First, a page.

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Re: [avr-gcc-list] "Volatile"

From: Dave Hansen
Subject: Re: [avr-gcc-list] "Volatile"
Date: Mon, 18 Apr 2005 09:56:13 -0400

From: Dean Hall <address@hidden>
Using volatile can then become confusing for a trivial fragment such as this:
        volatile v = 42;
        v = ((v=12) | (~v) | (!v));
Does this cause two loads of v? Is v equal to twelve or forty two when ~v is executed? Answers are left as an exercise to the reader.

1) Yes (two writes to v).
2) The last value written to v is 1.  The expression (~v) is never executed,
and the compiler is free to refuse to generate code for it, or for the (!v).
   The value of v is not known to the compiler.

But let me give this advice to all: when declaring a volatile variable, use it only in very simple statements. In the embedded space, especially when dealing with volatile, it is a good programming practice to break complex actions into multiple lines of simple statements. This makes things clear to the reader and assists debugging.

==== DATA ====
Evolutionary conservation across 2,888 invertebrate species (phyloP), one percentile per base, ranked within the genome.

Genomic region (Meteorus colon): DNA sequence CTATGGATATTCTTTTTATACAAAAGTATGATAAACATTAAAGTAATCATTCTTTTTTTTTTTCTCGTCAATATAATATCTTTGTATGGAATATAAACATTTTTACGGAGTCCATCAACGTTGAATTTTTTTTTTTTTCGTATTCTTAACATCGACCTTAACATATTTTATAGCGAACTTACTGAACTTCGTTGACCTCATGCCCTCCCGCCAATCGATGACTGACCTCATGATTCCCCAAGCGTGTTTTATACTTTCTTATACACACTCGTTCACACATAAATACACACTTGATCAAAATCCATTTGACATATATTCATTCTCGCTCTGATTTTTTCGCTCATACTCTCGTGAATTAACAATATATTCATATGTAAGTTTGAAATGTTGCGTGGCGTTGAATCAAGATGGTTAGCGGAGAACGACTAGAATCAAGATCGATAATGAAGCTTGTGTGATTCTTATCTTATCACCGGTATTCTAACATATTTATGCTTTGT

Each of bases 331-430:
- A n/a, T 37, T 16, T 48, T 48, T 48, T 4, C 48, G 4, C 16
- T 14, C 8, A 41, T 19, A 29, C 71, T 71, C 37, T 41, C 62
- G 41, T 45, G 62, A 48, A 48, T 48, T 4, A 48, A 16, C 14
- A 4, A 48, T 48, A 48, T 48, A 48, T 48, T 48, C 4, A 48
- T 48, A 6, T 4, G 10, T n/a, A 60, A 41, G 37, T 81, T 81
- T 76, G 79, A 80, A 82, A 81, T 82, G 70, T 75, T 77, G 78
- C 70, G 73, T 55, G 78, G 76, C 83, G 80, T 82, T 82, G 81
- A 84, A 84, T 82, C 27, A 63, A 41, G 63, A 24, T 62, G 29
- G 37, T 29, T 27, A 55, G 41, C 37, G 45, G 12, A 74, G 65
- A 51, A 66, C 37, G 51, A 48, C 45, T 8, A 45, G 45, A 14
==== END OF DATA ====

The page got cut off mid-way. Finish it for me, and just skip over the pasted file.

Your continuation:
I still argue that, given volatile b, the expression "a = b = 0;" requires the compiler to clear "b", read "b", and store the result in "a" rather than simply clearing a and b. The committee disagrees. But the point is really moot: if there is a reason "b" is volatile, treat it with more respect to guarantee it is handled the way you require rather than employing stupid code tricks.


Also be aware that the compiler is within its right to convert the line "v = 42;" into two, three, or N identical store instructions,

Is this the same (volatile) v? If so, then no, it is not. If v is volatile, this expression must cause a single access to v, no more, no less.

If v is not volatile, you are correct.

The only wiggle room the standard gives here is that what constitutes an "access" to a voltatile variable is implementation-defined.


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